WARNING: What you’re about to learn is shocking

“Companies who become certified [in ESD] are looking to insure a higher quality of product and higher product yield.” 

– The Value of Certification, Carl Newberg, Compliance Magazine.

Remember the joy of shuffling your feet across the living room carpet to build up enough static electricity to allow you to sneak up behind your sibling and, laying a gentle finger on them, shock them? 

Ah, the good old days. 

It turns out that while zapping friends and family may be harmless fun, that same electrostatic discharge (ESD) is zapping the life out of your devices. According to the ESD Association, it only takes 100 of volts of electricity to harm electronic components. Yet each of us create thousands of volts through everyday movements. 


Those everyday volts are why all Lexicon engineers and technicians wear anti-static smocks and wrist straps, as well as stand on grounding mats to keep ESD levels under control. As an extra precaution, each technician measures their personal electrostatic discharge before ever entering the repair floor.

Why go to all the trouble? ESD Association studies show that failure to use ESD management decreases device life by 8-33%.

“The extent to which we go to control ESD in order to extend the life of the devices we repair and maintain is not something I’ve seen elsewhere,” said Lexicon Tech Solutions CEO Josh King. 

Dave Word, VP of Operations at Lexicon notes that other repair companies may be unintentionally draining life from the devices as they repair them.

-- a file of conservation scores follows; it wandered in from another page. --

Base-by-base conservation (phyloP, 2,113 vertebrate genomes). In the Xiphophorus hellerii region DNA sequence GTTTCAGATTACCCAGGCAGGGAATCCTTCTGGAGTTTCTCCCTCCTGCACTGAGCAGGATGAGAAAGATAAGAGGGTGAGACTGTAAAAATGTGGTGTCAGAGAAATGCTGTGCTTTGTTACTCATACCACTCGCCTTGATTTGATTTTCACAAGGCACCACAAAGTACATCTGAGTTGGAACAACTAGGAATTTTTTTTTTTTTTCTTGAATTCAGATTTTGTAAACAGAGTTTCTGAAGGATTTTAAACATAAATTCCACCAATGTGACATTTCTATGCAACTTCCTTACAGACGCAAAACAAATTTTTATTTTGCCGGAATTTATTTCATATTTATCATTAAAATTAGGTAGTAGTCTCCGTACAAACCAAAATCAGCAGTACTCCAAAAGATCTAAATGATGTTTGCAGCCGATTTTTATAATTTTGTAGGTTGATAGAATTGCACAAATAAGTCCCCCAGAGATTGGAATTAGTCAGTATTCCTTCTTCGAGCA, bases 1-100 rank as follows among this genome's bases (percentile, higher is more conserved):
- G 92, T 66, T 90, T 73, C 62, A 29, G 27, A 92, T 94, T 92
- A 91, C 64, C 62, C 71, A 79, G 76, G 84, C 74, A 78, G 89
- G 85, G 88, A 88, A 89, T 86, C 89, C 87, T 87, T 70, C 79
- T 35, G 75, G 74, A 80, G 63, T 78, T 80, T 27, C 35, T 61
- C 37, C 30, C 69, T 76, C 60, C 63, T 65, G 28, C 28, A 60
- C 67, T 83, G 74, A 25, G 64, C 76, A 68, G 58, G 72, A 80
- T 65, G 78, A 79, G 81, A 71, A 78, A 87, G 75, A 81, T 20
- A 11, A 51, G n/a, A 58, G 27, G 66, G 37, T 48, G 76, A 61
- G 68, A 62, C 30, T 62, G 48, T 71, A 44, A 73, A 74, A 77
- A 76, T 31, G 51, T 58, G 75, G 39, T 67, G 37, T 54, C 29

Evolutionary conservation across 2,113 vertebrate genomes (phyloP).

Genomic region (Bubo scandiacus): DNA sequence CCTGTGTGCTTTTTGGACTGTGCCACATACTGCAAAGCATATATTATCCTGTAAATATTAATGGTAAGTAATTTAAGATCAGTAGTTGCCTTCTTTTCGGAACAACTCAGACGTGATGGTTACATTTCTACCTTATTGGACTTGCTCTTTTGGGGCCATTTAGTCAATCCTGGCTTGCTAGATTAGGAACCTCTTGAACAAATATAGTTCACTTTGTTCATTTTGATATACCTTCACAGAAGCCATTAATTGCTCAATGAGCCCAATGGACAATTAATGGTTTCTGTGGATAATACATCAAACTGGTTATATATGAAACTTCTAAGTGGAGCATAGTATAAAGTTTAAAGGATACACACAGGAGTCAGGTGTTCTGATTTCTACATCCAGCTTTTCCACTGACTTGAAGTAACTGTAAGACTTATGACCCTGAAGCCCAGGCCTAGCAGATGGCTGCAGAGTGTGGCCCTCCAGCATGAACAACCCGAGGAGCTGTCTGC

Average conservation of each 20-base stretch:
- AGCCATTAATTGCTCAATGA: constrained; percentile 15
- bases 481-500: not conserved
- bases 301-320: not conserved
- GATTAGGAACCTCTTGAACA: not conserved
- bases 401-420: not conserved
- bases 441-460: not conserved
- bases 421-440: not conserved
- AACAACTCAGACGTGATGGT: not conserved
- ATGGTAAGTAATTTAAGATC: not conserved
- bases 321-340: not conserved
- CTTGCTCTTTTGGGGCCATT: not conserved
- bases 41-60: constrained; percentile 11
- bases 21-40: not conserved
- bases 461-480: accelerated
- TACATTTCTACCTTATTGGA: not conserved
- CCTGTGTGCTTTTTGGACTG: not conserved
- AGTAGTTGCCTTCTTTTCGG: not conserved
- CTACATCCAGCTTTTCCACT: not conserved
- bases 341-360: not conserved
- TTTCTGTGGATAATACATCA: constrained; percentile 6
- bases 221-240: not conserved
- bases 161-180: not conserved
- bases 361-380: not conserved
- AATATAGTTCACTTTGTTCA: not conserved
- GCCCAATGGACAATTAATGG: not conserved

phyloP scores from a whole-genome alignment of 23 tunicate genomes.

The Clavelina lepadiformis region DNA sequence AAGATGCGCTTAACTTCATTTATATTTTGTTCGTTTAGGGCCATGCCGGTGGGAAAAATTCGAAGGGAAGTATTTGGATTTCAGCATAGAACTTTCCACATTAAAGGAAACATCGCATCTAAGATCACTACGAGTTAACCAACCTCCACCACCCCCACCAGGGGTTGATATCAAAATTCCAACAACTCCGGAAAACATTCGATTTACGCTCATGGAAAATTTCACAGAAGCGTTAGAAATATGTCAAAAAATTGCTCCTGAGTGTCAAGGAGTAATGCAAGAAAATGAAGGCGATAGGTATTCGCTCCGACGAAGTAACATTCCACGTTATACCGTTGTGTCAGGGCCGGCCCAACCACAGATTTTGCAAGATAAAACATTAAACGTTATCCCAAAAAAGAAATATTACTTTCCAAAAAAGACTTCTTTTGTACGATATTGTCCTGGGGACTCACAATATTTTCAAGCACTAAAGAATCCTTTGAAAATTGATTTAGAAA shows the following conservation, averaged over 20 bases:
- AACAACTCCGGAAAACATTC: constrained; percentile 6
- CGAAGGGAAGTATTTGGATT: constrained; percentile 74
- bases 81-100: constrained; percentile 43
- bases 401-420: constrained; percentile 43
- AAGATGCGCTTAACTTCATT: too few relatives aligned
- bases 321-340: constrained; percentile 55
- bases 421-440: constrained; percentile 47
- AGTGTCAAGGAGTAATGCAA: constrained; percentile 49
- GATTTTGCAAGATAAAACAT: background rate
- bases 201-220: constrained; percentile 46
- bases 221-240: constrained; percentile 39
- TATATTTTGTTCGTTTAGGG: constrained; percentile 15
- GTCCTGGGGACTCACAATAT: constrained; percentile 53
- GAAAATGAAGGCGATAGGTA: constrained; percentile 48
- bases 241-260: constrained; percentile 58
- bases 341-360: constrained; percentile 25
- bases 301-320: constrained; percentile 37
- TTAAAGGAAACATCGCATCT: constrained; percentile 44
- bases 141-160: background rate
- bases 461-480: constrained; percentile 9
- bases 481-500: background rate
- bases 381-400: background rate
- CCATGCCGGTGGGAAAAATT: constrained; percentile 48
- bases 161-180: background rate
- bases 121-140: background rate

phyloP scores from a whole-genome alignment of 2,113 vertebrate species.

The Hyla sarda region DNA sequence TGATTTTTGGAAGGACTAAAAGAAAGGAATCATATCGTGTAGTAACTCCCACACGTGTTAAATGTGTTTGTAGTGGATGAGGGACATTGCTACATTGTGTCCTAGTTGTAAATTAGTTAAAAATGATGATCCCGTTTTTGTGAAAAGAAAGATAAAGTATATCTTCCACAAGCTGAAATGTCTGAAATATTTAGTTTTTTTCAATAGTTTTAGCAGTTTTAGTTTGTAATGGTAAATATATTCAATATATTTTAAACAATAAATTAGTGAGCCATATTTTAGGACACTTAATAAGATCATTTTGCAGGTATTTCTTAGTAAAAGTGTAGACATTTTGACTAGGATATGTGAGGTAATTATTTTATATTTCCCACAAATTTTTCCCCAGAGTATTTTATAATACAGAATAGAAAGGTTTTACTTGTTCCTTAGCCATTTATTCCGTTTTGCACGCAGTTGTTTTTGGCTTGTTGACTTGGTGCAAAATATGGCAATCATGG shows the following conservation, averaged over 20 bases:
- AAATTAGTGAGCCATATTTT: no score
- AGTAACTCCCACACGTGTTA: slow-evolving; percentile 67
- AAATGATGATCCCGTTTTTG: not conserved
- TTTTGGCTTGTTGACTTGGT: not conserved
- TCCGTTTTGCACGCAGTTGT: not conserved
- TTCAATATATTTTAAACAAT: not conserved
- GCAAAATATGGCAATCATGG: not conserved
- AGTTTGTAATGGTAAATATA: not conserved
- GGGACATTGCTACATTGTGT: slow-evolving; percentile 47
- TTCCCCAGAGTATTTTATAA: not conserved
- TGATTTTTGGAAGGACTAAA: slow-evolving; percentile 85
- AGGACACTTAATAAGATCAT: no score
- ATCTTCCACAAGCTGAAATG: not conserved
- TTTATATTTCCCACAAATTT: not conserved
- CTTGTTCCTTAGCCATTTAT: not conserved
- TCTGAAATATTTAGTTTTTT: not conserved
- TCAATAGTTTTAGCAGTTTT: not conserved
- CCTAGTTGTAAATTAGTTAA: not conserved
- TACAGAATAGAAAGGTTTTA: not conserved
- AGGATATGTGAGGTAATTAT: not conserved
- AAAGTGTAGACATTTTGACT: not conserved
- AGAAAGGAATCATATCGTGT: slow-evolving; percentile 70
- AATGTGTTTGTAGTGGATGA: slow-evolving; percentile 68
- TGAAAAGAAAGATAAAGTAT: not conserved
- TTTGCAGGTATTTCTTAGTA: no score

“We’re proud of our ESD certification and take it seriously,” said Word. “Our customers look to us to help them get the most life out of their devices, and this is just one more way we deliver.”

About Electrostatic Discharge Organization

EOS/ESD Association, Inc. began with fewer than 100 members, and has now grown to over 15,869 members and volunteers throughout the world. Initially focusing on ESD on electronic components, the Association has broadened its horizons to include areas such as textiles, plastics, web processing, cleanrooms, and graphic arts. To meet the needs of a continually changing environment, EOS/ESD Association, Inc. is chartered to expand ESD awareness through standards, development, education programs, local chapters, publications, tutorials, certification, and symposia. It is the only organization accredited by the American National Standards Institute (ANSI) to write and produce standards on electrostatics.

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